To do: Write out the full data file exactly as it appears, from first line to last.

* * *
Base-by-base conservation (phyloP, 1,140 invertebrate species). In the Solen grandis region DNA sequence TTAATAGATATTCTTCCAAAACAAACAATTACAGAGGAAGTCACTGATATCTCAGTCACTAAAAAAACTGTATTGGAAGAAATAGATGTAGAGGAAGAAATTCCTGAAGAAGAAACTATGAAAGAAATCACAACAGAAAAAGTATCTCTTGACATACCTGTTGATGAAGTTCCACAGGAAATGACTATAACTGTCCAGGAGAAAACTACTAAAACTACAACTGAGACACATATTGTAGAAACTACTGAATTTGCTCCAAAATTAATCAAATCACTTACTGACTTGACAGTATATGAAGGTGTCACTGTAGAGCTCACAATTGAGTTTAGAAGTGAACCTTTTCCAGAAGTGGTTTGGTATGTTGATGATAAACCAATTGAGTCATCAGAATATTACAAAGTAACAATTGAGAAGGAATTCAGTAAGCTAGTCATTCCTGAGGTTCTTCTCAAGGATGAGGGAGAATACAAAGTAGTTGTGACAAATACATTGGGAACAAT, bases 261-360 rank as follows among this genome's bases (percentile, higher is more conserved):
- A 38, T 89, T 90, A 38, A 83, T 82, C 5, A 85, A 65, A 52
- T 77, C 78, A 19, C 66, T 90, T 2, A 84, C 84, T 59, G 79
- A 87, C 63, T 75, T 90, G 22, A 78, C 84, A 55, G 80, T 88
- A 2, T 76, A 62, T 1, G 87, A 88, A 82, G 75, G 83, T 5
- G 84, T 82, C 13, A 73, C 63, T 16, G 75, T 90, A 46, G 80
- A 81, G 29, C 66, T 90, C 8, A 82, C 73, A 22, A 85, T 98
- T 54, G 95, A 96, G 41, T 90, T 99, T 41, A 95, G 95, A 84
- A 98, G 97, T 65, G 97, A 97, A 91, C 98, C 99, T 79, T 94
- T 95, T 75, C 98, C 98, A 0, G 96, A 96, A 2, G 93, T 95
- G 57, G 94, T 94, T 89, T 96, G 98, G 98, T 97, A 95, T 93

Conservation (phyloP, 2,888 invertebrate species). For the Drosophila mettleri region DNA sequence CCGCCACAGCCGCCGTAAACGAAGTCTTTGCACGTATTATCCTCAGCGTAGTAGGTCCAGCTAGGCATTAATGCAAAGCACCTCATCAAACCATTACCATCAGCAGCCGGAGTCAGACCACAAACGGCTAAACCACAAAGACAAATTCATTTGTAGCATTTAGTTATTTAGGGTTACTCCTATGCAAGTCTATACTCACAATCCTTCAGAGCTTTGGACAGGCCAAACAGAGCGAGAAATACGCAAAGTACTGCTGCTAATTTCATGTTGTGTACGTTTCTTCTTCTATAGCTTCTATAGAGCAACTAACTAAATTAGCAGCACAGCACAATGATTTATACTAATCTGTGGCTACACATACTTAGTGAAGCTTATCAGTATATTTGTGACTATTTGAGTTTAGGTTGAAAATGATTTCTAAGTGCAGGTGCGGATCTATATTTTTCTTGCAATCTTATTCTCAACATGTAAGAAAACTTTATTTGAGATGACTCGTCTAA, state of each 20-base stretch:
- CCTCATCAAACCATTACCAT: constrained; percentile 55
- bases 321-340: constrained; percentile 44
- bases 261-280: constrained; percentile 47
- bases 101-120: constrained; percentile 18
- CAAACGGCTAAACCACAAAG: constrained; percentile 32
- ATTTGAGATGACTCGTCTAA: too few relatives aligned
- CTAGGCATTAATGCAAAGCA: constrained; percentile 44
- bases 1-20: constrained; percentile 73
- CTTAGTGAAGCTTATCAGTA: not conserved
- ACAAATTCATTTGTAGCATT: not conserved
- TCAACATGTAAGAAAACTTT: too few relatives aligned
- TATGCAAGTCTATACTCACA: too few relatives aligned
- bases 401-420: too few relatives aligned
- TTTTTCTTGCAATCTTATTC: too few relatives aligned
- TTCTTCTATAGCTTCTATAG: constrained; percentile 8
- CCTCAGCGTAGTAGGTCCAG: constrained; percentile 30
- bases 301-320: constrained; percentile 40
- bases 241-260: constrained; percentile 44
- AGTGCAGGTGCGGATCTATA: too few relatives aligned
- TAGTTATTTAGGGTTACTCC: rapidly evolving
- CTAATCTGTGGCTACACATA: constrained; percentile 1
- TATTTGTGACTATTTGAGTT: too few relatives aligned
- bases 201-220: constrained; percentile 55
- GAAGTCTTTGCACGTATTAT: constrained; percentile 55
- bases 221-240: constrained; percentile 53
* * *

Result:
Base-by-base conservation (phyloP, 1,140 invertebrate species). In the Solen grandis region DNA sequence TTAATAGATATTCTTCCAAAACAAACAATTACAGAGGAAGTCACTGATATCTCAGTCACTAAAAAAACTGTATTGGAAGAAATAGATGTAGAGGAAGAAATTCCTGAAGAAGAAACTATGAAAGAAATCACAACAGAAAAAGTATCTCTTGACATACCTGTTGATGAAGTTCCACAGGAAATGACTATAACTGTCCAGGAGAAAACTACTAAAACTACAACTGAGACACATATTGTAGAAACTACTGAATTTGCTCCAAAATTAATCAAATCACTTACTGACTTGACAGTATATGAAGGTGTCACTGTAGAGCTCACAATTGAGTTTAGAAGTGAACCTTTTCCAGAAGTGGTTTGGTATGTTGATGATAAACCAATTGAGTCATCAGAATATTACAAAGTAACAATTGAGAAGGAATTCAGTAAGCTAGTCATTCCTGAGGTTCTTCTCAAGGATGAGGGAGAATACAAAGTAGTTGTGACAAATACATTGGGAACAAT, bases 261-360 rank as follows among this genome's bases (percentile, higher is more conserved):
- A 38, T 89, T 90, A 38, A 83, T 82, C 5, A 85, A 65, A 52
- T 77, C 78, A 19, C 66, T 90, T 2, A 84, C 84, T 59, G 79
- A 87, C 63, T 75, T 90, G 22, A 78, C 84, A 55, G 80, T 88
- A 2, T 76, A 62, T 1, G 87, A 88, A 82, G 75, G 83, T 5
- G 84, T 82, C 13, A 73, C 63, T 16, G 75, T 90, A 46, G 80
- A 81, G 29, C 66, T 90, C 8, A 82, C 73, A 22, A 85, T 98
- T 54, G 95, A 96, G 41, T 90, T 99, T 41, A 95, G 95, A 84
- A 98, G 97, T 65, G 97, A 97, A 91, C 98, C 99, T 79, T 94
- T 95, T 75, C 98, C 98, A 0, G 96, A 96, A 2, G 93, T 95
- G 57, G 94, T 94, T 89, T 96, G 98, G 98, T 97, A 95, T 93

Conservation (phyloP, 2,888 invertebrate species). For the Drosophila mettleri region DNA sequence CCGCCACAGCCGCCGTAAACGAAGTCTTTGCACGTATTATCCTCAGCGTAGTAGGTCCAGCTAGGCATTAATGCAAAGCACCTCATCAAACCATTACCATCAGCAGCCGGAGTCAGACCACAAACGGCTAAACCACAAAGACAAATTCATTTGTAGCATTTAGTTATTTAGGGTTACTCCTATGCAAGTCTATACTCACAATCCTTCAGAGCTTTGGACAGGCCAAACAGAGCGAGAAATACGCAAAGTACTGCTGCTAATTTCATGTTGTGTACGTTTCTTCTTCTATAGCTTCTATAGAGCAACTAACTAAATTAGCAGCACAGCACAATGATTTATACTAATCTGTGGCTACACATACTTAGTGAAGCTTATCAGTATATTTGTGACTATTTGAGTTTAGGTTGAAAATGATTTCTAAGTGCAGGTGCGGATCTATATTTTTCTTGCAATCTTATTCTCAACATGTAAGAAAACTTTATTTGAGATGACTCGTCTAA, state of each 20-base stretch:
- CCTCATCAAACCATTACCAT: constrained; percentile 55
- bases 321-340: constrained; percentile 44
- bases 261-280: constrained; percentile 47
- bases 101-120: constrained; percentile 18
- CAAACGGCTAAACCACAAAG: constrained; percentile 32
- ATTTGAGATGACTCGTCTAA: too few relatives aligned
- CTAGGCATTAATGCAAAGCA: constrained; percentile 44
- bases 1-20: constrained; percentile 73
- CTTAGTGAAGCTTATCAGTA: not conserved
- ACAAATTCATTTGTAGCATT: not conserved
- TCAACATGTAAGAAAACTTT: too few relatives aligned
- TATGCAAGTCTATACTCACA: too few relatives aligned
- bases 401-420: too few relatives aligned
- TTTTTCTTGCAATCTTATTC: too few relatives aligned
- TTCTTCTATAGCTTCTATAG: constrained; percentile 8
- CCTCAGCGTAGTAGGTCCAG: constrained; percentile 30
- bases 301-320: constrained; percentile 40
- bases 241-260: constrained; percentile 44
- AGTGCAGGTGCGGATCTATA: too few relatives aligned
- TAGTTATTTAGGGTTACTCC: rapidly evolving
- CTAATCTGTGGCTACACATA: constrained; percentile 1
- TATTTGTGACTATTTGAGTT: too few relatives aligned
- bases 201-220: constrained; percentile 55
- GAAGTCTTTGCACGTATTAT: constrained; percentile 55
- bases 221-240: constrained; percentile 53